William H. Youlden was a breeder and seller of hogs. He also raised and sold hens. While researching for this article I found numerous classified ads in the Nashua Telegraph aimed at selling hogs and hens to the locals. One added selling point was the ability to take the trolley from Nashua across the Taylor Falls bridge and continue north to Hillside View Farm. By early September 1913 William had sold his stock of hogs and hens and gone to the Boston area to engage in the trucking and moving business. His family remained in Hudson for a while. About one year later his farm on Webster street was sold to Ashton Brown and within a few months he and his family moved to Winthrop, MA. William passed in December 1923 at the age of 61. He was laid to rest with his parents in Evergreen Cemetery in East Barnstable, MA.
Soon after moving to Hudson in 1908 Mary along with her son Henry Webster and daughter Eleanor became active in the Sunday School and affairs of the Methodist Church here in Hudson. Mary was active with the ladies guild of that church and on at least one occasion entertained the ladies in her home at Hillside View Farm. She spent her later years living with family in Somerville, MA. She passed in March 1942 at 70 years of age and was laid to rest with her parents in Westview Cemetery here in Hudson.
After being sold by William H. Youlden in 1914 the property was sold a number of times; remaining as a 40 acre parcel until the early 1950’s. It appears there was some interest in the owners to cut and sell cordwood from the property. This was a common practice in the earlier years as property taxes were more reasonable. One could harvest the wood for sale, pay the taxes, and still make a modest profit. As early as 1950 the farm pasture on the west side of the street (towards the river) and the east side (containing the farmhouse and barn) were sold separately. This process of subdividing by various owners continued. At the present time the farmhouse has become a 2 family house at what is now 219 Webster Street. As a point of comparison we share the photo from the town accession records. The attached shed and barn are no longer present but the basic house can be identified. The 1910 photo of the farmhouse is from the Historical Society collection complements of Jerry Winslow.
This home of Raymond Pollard was located on the east side of Lowell Road opposite the Luther Pollard/Hardy Farm. Using today’s Lowell Road landmarks, it was located on what is now the northern end of the parking lot for Market Basket. The Raymond Pollard farm was part of the original Thomas Pollard, Jr farm which was settled C 1731. The exact boundaries of the original farm in this area are unclear; but did include this farm, as well as parts or all the Luther Pollard Farm, and the Samuel Gowing Farm. This house was built about 1838 by Ebenezer Pollard, the grandfather of Raymond, on the exact site of an earlier house built by an earlier ancestor!!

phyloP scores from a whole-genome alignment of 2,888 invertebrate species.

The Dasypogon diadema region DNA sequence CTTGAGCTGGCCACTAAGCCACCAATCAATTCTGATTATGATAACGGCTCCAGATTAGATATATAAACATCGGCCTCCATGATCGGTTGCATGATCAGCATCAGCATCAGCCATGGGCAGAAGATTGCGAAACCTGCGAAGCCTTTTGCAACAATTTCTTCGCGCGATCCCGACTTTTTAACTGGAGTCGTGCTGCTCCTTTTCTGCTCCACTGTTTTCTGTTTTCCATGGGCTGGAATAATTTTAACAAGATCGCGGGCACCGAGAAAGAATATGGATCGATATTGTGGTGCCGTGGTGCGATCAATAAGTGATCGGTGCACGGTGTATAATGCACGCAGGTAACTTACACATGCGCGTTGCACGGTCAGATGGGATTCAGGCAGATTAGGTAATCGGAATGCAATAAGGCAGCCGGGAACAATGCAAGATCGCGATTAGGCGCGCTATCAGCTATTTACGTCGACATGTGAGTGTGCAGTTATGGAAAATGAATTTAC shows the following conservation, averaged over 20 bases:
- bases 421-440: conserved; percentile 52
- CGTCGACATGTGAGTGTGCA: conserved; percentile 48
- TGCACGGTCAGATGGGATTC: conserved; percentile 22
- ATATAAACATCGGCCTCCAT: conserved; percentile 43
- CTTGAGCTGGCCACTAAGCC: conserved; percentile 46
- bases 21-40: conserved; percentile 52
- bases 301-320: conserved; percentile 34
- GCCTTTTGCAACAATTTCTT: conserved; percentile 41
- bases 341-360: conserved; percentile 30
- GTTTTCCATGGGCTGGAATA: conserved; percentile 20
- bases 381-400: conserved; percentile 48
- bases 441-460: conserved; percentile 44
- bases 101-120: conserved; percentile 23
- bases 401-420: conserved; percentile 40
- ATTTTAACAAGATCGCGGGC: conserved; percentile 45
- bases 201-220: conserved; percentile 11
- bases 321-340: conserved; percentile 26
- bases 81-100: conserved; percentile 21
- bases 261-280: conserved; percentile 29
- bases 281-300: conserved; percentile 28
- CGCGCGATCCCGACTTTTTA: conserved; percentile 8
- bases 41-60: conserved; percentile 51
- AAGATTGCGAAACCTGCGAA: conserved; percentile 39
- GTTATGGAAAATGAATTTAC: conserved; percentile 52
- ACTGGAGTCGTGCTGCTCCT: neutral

Raymond was born in Hudson in 1878 and lived all but the last few months of his 93 years living in this home. In fact, up until age 90 he was actively operating this family farm which had been in his family for over 250 years.
From documentation of this house written in 1942 we learn that the timbers and many of the rafters, were hand hewn and many of the joints were held together by wooden pegs and any nails used were hand made. The main timbers were very large, mostly 10″ by 10″ and a few 8″ by 8″. The stairways were narrow and winding. The chimneys were made of mud brick and, in 1942, one chimney was still in good condition and in constant use.
Raymond and his wife Cora (Cooper) had a daughter Vernetia who married Sullivan W. Brown of Nashua in 1924. Cora passed about 1965; Raymond continued to live here until 1970. Some time, just before or after his passing this property was sold. By 1986 a shopping center consisting of Hudson Snack Bar, State of NH Liqueur Store, and Osco Drug. The center has been expanded and now includes Market Basket of Hudson. Photo and documentation of the house are from a booklet entitled “Hudson NH Homes Built Before 1842”; a project of The Hudson Fortnightly Club and on file at the Historical Society. Researched and written by Ruth M. Parker.